DPY-22 is most closely related to human TRAP230(Ito et al., 1999;Nagase et al., 1996;Philibert et al., 1998), a component of human mediator complexes, and KOHTALO(Treisman, 2001), a regulator of cell fate in the Drosophila eye. The fly and human proteins have similar length, and display 35% overall identity. DPY-22 is larger than both proteins by ∼1000 amino acids, and BLAST analysis indicates that its homology with TRAP230 and KOHTALO is spread over three regions(Fig. 2B). These include small regions of identity at the N and C termini, and a larger region of identity in the middle of the protein. In all three proteins, the C terminus is rich in glutamine. Thirty-three percent of the terminal 781 and 589 amino acids are glutamine in DPY-22 and KOHTALO, respectively, and 41% of the 278 terminal amino acids in TRAP230 are glutamine. Of the previously isolated nonsense mutations in dpy-22, bx93 and bx92 are the strongest.bx93 results in the greatest truncation, removing all the amino acids C-terminal to 2548, including the entire glutamine-rich region. Asdpy-22(sy622) and dpy-22(sy665) cause a number of highly penetrant phenotypes (Fig. 1;Tables 1,2) not observed in the other nonsense mutations, domains N-terminal to the glutamine-rich region must be important for DPY-22 function. The nonsense mutation in dpy-22(sy622)would be predicted to truncate DPY-22 in the largest central region of identity; however, dpy-22(sy665) is predicted to truncate DPY-22 after amino acid 2141, close to the end of this region(Fig. 2B). This observation suggests that another important functional domain exists between amino acids 2141 and 2548 that does not have identity with TRAP230 or KOHTALO.

PROSITE analysis of DPY-22 indicated the presence of two putative nuclear localization signals in this region. To test whether the stronger phenotypes observed in dpy-22(sy622) and dpy-22(sy665) animals are correlated with a mislocalized, non-nuclear form of DPY-22, we constructed transgenes in which dpy-22 DNA was fused in-frame to the green fluorescent protein (GFP) open reading frame(Fig. 2C). dpy-22 has been reported to be expressed in vulval cells, during the later stages of vulval development (Zhang and Emmons,2000). We found that a rescuing (see last section of the Results)fusion of wild-type DPY-22 to GFP was expressed in the VPCs, the anchor cell,and hyp7 nuclei at the time of vulval fate specification, and continued to be expressed in these cells throughout vulval development(Fig. 3A-F). Wild-type DPY-22 and DPY-22 truncated after amino acid 2548, as generated indpy-22(bx93) mutants, directed nuclear expression of GFP(Fig. 3A-H). By contrast,DPY-22 truncated after amino acid 2141 could not direct GFP into the nucleus,and instead, caused GFP to accumulate in the cytoplasm(Fig. 3I,J). These data indicate that the predicted nuclear localization sequences (NLSs) in this region are functional, and suggest that the severity of thedpy-22(sy622) and dpy-22(sy665) phenotypes may result from mislocalization of the DPY-22 protein, and/or loss of other functional regions of the protein.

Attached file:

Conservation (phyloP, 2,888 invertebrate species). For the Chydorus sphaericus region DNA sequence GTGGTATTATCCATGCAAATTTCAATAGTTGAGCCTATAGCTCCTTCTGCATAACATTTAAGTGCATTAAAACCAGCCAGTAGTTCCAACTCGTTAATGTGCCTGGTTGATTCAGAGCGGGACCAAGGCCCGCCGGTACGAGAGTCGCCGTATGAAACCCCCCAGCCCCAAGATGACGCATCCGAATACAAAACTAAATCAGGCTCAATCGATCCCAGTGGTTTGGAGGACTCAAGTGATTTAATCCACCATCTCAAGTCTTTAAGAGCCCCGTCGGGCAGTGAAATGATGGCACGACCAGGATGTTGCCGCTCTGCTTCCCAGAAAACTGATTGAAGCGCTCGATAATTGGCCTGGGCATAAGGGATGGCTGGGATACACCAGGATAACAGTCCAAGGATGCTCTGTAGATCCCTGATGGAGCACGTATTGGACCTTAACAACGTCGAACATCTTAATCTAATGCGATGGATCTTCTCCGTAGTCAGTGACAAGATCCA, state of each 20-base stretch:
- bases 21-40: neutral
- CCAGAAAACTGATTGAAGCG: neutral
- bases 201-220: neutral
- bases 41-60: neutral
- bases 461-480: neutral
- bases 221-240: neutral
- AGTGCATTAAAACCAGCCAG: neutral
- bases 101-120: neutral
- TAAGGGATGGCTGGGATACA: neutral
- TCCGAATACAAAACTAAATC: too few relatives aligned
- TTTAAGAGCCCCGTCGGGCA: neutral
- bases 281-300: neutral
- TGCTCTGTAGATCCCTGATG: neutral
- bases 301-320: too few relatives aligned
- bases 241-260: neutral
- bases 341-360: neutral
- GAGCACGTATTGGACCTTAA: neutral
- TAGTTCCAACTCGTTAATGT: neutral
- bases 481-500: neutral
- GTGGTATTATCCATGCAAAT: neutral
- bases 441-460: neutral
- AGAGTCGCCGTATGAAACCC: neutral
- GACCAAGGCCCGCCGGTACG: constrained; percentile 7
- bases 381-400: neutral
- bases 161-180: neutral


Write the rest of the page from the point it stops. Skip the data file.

Fig. 3.

DPY-22::GFP is expressed in the nuclei of vulval cells, and is mislocalized by the dpy-22(sy665) mutation. Left-hand images are Nomarski, and right-hand images are fluorescence. Scale bars: 20 μm. Arrows indicate some of the vulval cells and arrowheads indicate the anchor cells. (A-F)dpy-22(sy622) hermaphrodites rescued with a dpy-22::gfptransgene that encodes a fusion of full-length wild-type DPY-22 to GFP. (A,B)Two-cell stage at the onset of vulval fate specification. (C,D) Four-cell stage of vulval development. (E,F) Eight-cell stage of vulval development.(G,H) dpy-22(sy622) hermaphrodites rescued with a dpy-22 2548::gfp transgene, which encodes a fusion of the first 2548 amino acids of DPY-22 to GFP. (I,J) pha-1(e2123ts)-rescued animals carrying adpy-22 2141::gfp transgene, which encodes a fusion of the first 2141 amino acids of DPY-22 to GFP. Wild-type DPY-22 and DPY-22 truncated after amino acid 2548 direct GFP to the nucleus, but not DPY-22 truncated after amino acid 2141.

Fig. 3.

DPY-22::GFP is expressed in the nuclei of vulval cells, and is mislocalized by the dpy-22(sy665) mutation. Left-hand images are Nomarski, and right-hand images are fluorescence. Scale bars: 20 μm. Arrows indicate some of the vulval cells and arrowheads indicate the anchor cells. (A-F)dpy-22(sy622) hermaphrodites rescued with a dpy-22::gfptransgene that encodes a fusion of full-length wild-type DPY-22 to GFP. (A,B)Two-cell stage at the onset of vulval fate specification. (C,D) Four-cell stage of vulval development. (E,F) Eight-cell stage of vulval development.(G,H) dpy-22(sy622) hermaphrodites rescued with a dpy-22 2548::gfp transgene, which encodes a fusion of the first 2548 amino acids of DPY-22 to GFP. (I,J) pha-1(e2123ts)-rescued animals carrying adpy-22 2141::gfp transgene, which encodes a fusion of the first 2141 amino acids of DPY-22 to GFP. Wild-type DPY-22 and DPY-22 truncated after amino acid 2548 direct GFP to the nucleus, but not DPY-22 truncated after amino acid 2141.